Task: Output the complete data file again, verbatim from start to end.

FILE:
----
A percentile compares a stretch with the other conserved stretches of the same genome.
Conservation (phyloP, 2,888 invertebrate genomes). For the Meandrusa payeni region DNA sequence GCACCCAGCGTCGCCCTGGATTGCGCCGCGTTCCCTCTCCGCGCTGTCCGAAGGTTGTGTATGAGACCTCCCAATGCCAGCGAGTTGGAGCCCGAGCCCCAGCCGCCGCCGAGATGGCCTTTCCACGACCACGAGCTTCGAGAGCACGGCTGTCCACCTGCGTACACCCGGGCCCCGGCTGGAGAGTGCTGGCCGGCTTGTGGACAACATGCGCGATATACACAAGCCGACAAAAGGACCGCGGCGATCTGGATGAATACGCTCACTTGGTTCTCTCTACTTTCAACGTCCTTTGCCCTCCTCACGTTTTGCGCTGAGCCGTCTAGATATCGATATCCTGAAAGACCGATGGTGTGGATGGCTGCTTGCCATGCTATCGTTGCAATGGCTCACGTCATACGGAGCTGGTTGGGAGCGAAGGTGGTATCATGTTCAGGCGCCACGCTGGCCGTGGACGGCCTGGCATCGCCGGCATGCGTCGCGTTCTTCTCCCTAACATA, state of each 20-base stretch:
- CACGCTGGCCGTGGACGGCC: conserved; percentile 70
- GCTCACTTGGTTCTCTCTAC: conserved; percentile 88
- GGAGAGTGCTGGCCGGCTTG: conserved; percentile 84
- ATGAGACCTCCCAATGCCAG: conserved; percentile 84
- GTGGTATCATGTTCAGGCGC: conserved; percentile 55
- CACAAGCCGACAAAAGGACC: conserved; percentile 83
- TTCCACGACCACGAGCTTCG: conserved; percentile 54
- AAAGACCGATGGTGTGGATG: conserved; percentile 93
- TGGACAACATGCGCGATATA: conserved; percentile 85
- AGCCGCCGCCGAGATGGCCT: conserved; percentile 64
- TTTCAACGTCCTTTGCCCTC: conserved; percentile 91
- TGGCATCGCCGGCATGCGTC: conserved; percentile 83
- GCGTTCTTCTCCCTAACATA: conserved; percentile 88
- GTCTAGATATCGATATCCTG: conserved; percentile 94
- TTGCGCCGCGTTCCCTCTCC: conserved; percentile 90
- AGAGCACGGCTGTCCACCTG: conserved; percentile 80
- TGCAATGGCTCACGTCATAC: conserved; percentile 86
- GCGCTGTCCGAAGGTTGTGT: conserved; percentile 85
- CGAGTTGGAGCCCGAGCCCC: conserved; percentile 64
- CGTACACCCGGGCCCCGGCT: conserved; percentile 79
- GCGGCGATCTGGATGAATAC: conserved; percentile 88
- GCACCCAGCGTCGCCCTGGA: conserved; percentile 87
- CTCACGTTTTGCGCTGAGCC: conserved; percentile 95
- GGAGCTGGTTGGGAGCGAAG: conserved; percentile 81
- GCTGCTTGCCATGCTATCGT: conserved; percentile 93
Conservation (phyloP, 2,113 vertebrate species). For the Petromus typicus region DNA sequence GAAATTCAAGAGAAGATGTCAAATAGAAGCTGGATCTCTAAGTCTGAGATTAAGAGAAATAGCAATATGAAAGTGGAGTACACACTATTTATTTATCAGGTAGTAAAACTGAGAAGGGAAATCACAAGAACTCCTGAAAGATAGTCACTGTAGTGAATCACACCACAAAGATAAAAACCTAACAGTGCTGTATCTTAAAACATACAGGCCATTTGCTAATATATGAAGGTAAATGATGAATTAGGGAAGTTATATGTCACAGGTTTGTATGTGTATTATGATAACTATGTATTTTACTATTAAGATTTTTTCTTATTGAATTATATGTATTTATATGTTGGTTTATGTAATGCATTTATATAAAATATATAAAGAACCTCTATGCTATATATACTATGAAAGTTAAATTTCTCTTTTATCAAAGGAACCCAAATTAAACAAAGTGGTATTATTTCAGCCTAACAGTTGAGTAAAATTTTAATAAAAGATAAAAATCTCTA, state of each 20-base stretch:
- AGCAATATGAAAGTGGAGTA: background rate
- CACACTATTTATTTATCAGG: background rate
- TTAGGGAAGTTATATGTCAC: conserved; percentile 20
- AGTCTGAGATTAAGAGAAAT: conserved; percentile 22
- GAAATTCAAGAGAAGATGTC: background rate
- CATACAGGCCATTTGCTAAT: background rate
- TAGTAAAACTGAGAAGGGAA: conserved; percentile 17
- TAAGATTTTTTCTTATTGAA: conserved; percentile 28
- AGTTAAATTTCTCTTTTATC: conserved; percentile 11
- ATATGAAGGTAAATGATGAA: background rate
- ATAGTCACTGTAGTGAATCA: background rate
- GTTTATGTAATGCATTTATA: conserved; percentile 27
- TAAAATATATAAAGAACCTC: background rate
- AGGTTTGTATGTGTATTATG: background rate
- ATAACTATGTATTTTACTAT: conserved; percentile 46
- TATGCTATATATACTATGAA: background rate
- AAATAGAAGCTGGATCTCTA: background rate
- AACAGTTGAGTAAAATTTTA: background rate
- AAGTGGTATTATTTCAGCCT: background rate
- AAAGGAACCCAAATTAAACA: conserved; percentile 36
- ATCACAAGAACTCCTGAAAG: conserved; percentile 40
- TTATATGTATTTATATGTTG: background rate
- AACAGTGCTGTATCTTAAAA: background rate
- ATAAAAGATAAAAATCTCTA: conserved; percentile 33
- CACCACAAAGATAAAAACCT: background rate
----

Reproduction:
A percentile compares a stretch with the other conserved stretches of the same genome.
Conservation (phyloP, 2,888 invertebrate genomes). For the Meandrusa payeni region DNA sequence GCACCCAGCGTCGCCCTGGATTGCGCCGCGTTCCCTCTCCGCGCTGTCCGAAGGTTGTGTATGAGACCTCCCAATGCCAGCGAGTTGGAGCCCGAGCCCCAGCCGCCGCCGAGATGGCCTTTCCACGACCACGAGCTTCGAGAGCACGGCTGTCCACCTGCGTACACCCGGGCCCCGGCTGGAGAGTGCTGGCCGGCTTGTGGACAACATGCGCGATATACACAAGCCGACAAAAGGACCGCGGCGATCTGGATGAATACGCTCACTTGGTTCTCTCTACTTTCAACGTCCTTTGCCCTCCTCACGTTTTGCGCTGAGCCGTCTAGATATCGATATCCTGAAAGACCGATGGTGTGGATGGCTGCTTGCCATGCTATCGTTGCAATGGCTCACGTCATACGGAGCTGGTTGGGAGCGAAGGTGGTATCATGTTCAGGCGCCACGCTGGCCGTGGACGGCCTGGCATCGCCGGCATGCGTCGCGTTCTTCTCCCTAACATA, state of each 20-base stretch:
- CACGCTGGCCGTGGACGGCC: conserved; percentile 70
- GCTCACTTGGTTCTCTCTAC: conserved; percentile 88
- GGAGAGTGCTGGCCGGCTTG: conserved; percentile 84
- ATGAGACCTCCCAATGCCAG: conserved; percentile 84
- GTGGTATCATGTTCAGGCGC: conserved; percentile 55
- CACAAGCCGACAAAAGGACC: conserved; percentile 83
- TTCCACGACCACGAGCTTCG: conserved; percentile 54
- AAAGACCGATGGTGTGGATG: conserved; percentile 93
- TGGACAACATGCGCGATATA: conserved; percentile 85
- AGCCGCCGCCGAGATGGCCT: conserved; percentile 64
- TTTCAACGTCCTTTGCCCTC: conserved; percentile 91
- TGGCATCGCCGGCATGCGTC: conserved; percentile 83
- GCGTTCTTCTCCCTAACATA: conserved; percentile 88
- GTCTAGATATCGATATCCTG: conserved; percentile 94
- TTGCGCCGCGTTCCCTCTCC: conserved; percentile 90
- AGAGCACGGCTGTCCACCTG: conserved; percentile 80
- TGCAATGGCTCACGTCATAC: conserved; percentile 86
- GCGCTGTCCGAAGGTTGTGT: conserved; percentile 85
- CGAGTTGGAGCCCGAGCCCC: conserved; percentile 64
- CGTACACCCGGGCCCCGGCT: conserved; percentile 79
- GCGGCGATCTGGATGAATAC: conserved; percentile 88
- GCACCCAGCGTCGCCCTGGA: conserved; percentile 87
- CTCACGTTTTGCGCTGAGCC: conserved; percentile 95
- GGAGCTGGTTGGGAGCGAAG: conserved; percentile 81
- GCTGCTTGCCATGCTATCGT: conserved; percentile 93
Conservation (phyloP, 2,113 vertebrate species). For the Petromus typicus region DNA sequence GAAATTCAAGAGAAGATGTCAAATAGAAGCTGGATCTCTAAGTCTGAGATTAAGAGAAATAGCAATATGAAAGTGGAGTACACACTATTTATTTATCAGGTAGTAAAACTGAGAAGGGAAATCACAAGAACTCCTGAAAGATAGTCACTGTAGTGAATCACACCACAAAGATAAAAACCTAACAGTGCTGTATCTTAAAACATACAGGCCATTTGCTAATATATGAAGGTAAATGATGAATTAGGGAAGTTATATGTCACAGGTTTGTATGTGTATTATGATAACTATGTATTTTACTATTAAGATTTTTTCTTATTGAATTATATGTATTTATATGTTGGTTTATGTAATGCATTTATATAAAATATATAAAGAACCTCTATGCTATATATACTATGAAAGTTAAATTTCTCTTTTATCAAAGGAACCCAAATTAAACAAAGTGGTATTATTTCAGCCTAACAGTTGAGTAAAATTTTAATAAAAGATAAAAATCTCTA, state of each 20-base stretch:
- AGCAATATGAAAGTGGAGTA: background rate
- CACACTATTTATTTATCAGG: background rate
- TTAGGGAAGTTATATGTCAC: conserved; percentile 20
- AGTCTGAGATTAAGAGAAAT: conserved; percentile 22
- GAAATTCAAGAGAAGATGTC: background rate
- CATACAGGCCATTTGCTAAT: background rate
- TAGTAAAACTGAGAAGGGAA: conserved; percentile 17
- TAAGATTTTTTCTTATTGAA: conserved; percentile 28
- AGTTAAATTTCTCTTTTATC: conserved; percentile 11
- ATATGAAGGTAAATGATGAA: background rate
- ATAGTCACTGTAGTGAATCA: background rate
- GTTTATGTAATGCATTTATA: conserved; percentile 27
- TAAAATATATAAAGAACCTC: background rate
- AGGTTTGTATGTGTATTATG: background rate
- ATAACTATGTATTTTACTAT: conserved; percentile 46
- TATGCTATATATACTATGAA: background rate
- AAATAGAAGCTGGATCTCTA: background rate
- AACAGTTGAGTAAAATTTTA: background rate
- AAGTGGTATTATTTCAGCCT: background rate
- AAAGGAACCCAAATTAAACA: conserved; percentile 36
- ATCACAAGAACTCCTGAAAG: conserved; percentile 40
- TTATATGTATTTATATGTTG: background rate
- AACAGTGCTGTATCTTAAAA: background rate
- ATAAAAGATAAAAATCTCTA: conserved; percentile 33
- CACCACAAAGATAAAAACCT: background rate